► Encouraging more people to cycle makes roads safer

  • ### ODT Online Tue, 6 May 2014
    Council notes roading strategic cases
    By Debbie Porteous
    The first step towards securing funding for major changes to Dunedin’s road networks has been taken by the Dunedin City Council, even though exactly what those changes will be is yet to be decided. Councillors yesterday noted council staff had taken the first of six steps in a new process for applying for funding from the New Zealand Transport Agency (NZTA).
    Read more

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    Strategic Case Development for Improvements to Dunedin’s Central City and Freight Network
    Report – ISC – 05/05/2014 (PDF, 993.6 KB)

    Excerpts from the report…

    Council staff have recently submitted two Strategic Case applications to the NZ Transport Agency; one for investment to improve the access, mobility and safety of the Central City; and the other to enhance Dunedin’s Freight Network. Pending approval from the NZTA, Council staff will begin the Programme Business Case stage, where investment options and alternatives will begin to be developed and defined. Staff will seek Councillor support and input prior to the submission of the Programme Business Case to the NZ Transport Agency, anticipated to be later this year.

    The NZ Transport Agency has recently adopted a Better Business Case approach to guide the planning and project development for investment applications. It is a principles-based approach that clearly links their investment goals to outcomes, and defines problems and their consequences thoroughly before solutions are considered. This approach ensures a shared view of problems and benefits early in the transport planning process. The business case approach encourages early engagement with stakeholders to confirm:
    ● fit with strategy and need to invest
    ● the way forward with short-listed options
    ● that the best value option is affordable and deliverable and that the risks are acceptable.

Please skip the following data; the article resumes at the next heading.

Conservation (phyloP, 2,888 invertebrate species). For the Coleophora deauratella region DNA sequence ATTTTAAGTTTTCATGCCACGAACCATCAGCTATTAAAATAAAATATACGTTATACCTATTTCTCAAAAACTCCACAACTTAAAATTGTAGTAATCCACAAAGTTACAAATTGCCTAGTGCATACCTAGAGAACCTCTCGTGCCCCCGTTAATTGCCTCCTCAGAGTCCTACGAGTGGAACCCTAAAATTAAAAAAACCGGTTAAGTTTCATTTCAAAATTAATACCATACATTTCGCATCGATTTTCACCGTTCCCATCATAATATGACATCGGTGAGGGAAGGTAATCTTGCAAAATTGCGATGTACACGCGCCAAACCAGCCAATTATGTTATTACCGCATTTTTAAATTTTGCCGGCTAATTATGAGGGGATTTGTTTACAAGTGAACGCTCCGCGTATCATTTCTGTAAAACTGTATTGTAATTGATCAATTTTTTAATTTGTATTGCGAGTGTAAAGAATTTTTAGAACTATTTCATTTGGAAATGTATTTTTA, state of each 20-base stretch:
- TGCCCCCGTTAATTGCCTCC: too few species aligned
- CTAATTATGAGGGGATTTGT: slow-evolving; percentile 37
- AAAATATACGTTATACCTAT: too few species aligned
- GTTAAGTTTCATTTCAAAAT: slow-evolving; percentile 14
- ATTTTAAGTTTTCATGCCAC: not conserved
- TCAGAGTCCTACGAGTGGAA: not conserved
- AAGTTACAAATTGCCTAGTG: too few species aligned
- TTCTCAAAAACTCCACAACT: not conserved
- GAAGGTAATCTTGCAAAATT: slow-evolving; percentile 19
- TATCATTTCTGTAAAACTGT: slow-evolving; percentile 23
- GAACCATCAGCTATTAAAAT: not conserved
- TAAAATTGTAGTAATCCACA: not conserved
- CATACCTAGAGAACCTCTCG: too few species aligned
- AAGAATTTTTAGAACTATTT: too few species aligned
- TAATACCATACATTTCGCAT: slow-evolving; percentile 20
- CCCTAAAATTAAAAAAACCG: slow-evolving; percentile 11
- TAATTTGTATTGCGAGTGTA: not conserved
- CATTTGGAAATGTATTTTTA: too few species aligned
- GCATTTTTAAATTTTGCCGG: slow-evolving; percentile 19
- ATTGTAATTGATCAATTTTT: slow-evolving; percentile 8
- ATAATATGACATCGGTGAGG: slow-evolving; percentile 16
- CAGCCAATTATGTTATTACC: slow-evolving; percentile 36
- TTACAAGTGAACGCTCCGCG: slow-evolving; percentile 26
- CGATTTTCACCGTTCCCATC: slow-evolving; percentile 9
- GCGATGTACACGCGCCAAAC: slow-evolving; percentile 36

To execute many of the projects outlined in Dunedin’s Integrated Transport Strategy requires funding from external sources. A significant source of transportation funding is potentially available from the NZ Transport Agency. As detailed above, Council must now apply for funding from the NZ Transport Agency through their Better Business Case approach. This stepped approach ensures that any solutions are in response to clearly defined problems, and are aligned to the NZ Transport Agency’s investment goals.

    Council staff held initial discussions with key stakeholders, the NZ Transport Agency and the Otago Regional Council to define the areas of focus for investment. The group agreed that the Council should focus on establishing two Strategic Cases: 1. Dunedin Central City: Access, Mobility and Safety; 2. Dunedin Freight Network. These areas strongly align with those set out in our Integrated Transport Strategy.

    The first step of establishing the Strategic Case is to develop an Investment Logic Map (ILM). The ILMs set out the key problems and the benefits of solving the problems. Two ILM workshops were hosted for each of the areas of focus. Participants included the key stakeholders (DCC staff, Council Committee Chairs – Cr Wilson, Cr Benson-Pope, Cr McTavish; NZ Transport Agency and the ORC) and relevant partner organisations (including Otago Chamber of Commerce, Public Health South, Port Otago Ltd, Kiwirail, and Heavy Haulage Association).